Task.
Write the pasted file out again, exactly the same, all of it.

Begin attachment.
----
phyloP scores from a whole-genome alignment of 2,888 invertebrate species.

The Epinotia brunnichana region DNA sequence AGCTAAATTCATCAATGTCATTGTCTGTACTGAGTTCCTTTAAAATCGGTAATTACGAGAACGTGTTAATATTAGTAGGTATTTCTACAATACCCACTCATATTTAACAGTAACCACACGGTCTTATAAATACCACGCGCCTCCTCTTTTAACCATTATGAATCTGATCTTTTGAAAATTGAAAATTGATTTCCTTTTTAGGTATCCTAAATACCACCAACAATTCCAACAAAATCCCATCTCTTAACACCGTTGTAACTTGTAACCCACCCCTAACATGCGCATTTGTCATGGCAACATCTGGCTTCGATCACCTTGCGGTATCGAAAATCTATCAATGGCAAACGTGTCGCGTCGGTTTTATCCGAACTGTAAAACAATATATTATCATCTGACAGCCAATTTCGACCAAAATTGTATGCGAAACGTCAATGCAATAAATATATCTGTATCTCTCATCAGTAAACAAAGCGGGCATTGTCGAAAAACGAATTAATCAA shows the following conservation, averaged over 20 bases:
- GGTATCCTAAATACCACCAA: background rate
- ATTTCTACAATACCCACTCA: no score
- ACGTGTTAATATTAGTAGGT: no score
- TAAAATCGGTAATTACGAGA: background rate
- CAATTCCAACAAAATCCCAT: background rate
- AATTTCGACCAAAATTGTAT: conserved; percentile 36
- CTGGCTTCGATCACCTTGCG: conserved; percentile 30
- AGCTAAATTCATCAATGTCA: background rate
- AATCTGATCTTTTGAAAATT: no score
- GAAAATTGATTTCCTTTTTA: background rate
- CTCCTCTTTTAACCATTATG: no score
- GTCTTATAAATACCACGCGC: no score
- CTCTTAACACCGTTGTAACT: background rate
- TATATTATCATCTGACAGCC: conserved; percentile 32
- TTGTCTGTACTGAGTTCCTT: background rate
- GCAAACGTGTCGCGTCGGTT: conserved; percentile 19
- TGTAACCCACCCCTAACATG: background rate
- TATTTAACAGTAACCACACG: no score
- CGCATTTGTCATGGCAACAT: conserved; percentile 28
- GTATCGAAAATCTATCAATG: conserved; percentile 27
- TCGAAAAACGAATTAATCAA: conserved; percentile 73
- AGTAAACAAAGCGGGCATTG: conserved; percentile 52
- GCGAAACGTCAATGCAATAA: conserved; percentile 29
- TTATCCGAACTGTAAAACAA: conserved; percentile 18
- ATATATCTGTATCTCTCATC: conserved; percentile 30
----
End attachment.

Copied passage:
phyloP scores from a whole-genome alignment of 2,888 invertebrate species.

The Epinotia brunnichana region DNA sequence AGCTAAATTCATCAATGTCATTGTCTGTACTGAGTTCCTTTAAAATCGGTAATTACGAGAACGTGTTAATATTAGTAGGTATTTCTACAATACCCACTCATATTTAACAGTAACCACACGGTCTTATAAATACCACGCGCCTCCTCTTTTAACCATTATGAATCTGATCTTTTGAAAATTGAAAATTGATTTCCTTTTTAGGTATCCTAAATACCACCAACAATTCCAACAAAATCCCATCTCTTAACACCGTTGTAACTTGTAACCCACCCCTAACATGCGCATTTGTCATGGCAACATCTGGCTTCGATCACCTTGCGGTATCGAAAATCTATCAATGGCAAACGTGTCGCGTCGGTTTTATCCGAACTGTAAAACAATATATTATCATCTGACAGCCAATTTCGACCAAAATTGTATGCGAAACGTCAATGCAATAAATATATCTGTATCTCTCATCAGTAAACAAAGCGGGCATTGTCGAAAAACGAATTAATCAA shows the following conservation, averaged over 20 bases:
- GGTATCCTAAATACCACCAA: background rate
- ATTTCTACAATACCCACTCA: no score
- ACGTGTTAATATTAGTAGGT: no score
- TAAAATCGGTAATTACGAGA: background rate
- CAATTCCAACAAAATCCCAT: background rate
- AATTTCGACCAAAATTGTAT: conserved; percentile 36
- CTGGCTTCGATCACCTTGCG: conserved; percentile 30
- AGCTAAATTCATCAATGTCA: background rate
- AATCTGATCTTTTGAAAATT: no score
- GAAAATTGATTTCCTTTTTA: background rate
- CTCCTCTTTTAACCATTATG: no score
- GTCTTATAAATACCACGCGC: no score
- CTCTTAACACCGTTGTAACT: background rate
- TATATTATCATCTGACAGCC: conserved; percentile 32
- TTGTCTGTACTGAGTTCCTT: background rate
- GCAAACGTGTCGCGTCGGTT: conserved; percentile 19
- TGTAACCCACCCCTAACATG: background rate
- TATTTAACAGTAACCACACG: no score
- CGCATTTGTCATGGCAACAT: conserved; percentile 28
- GTATCGAAAATCTATCAATG: conserved; percentile 27
- TCGAAAAACGAATTAATCAA: conserved; percentile 73
- AGTAAACAAAGCGGGCATTG: conserved; percentile 52
- GCGAAACGTCAATGCAATAA: conserved; percentile 29
- TTATCCGAACTGTAAAACAA: conserved; percentile 18
- ATATATCTGTATCTCTCATC: conserved; percentile 30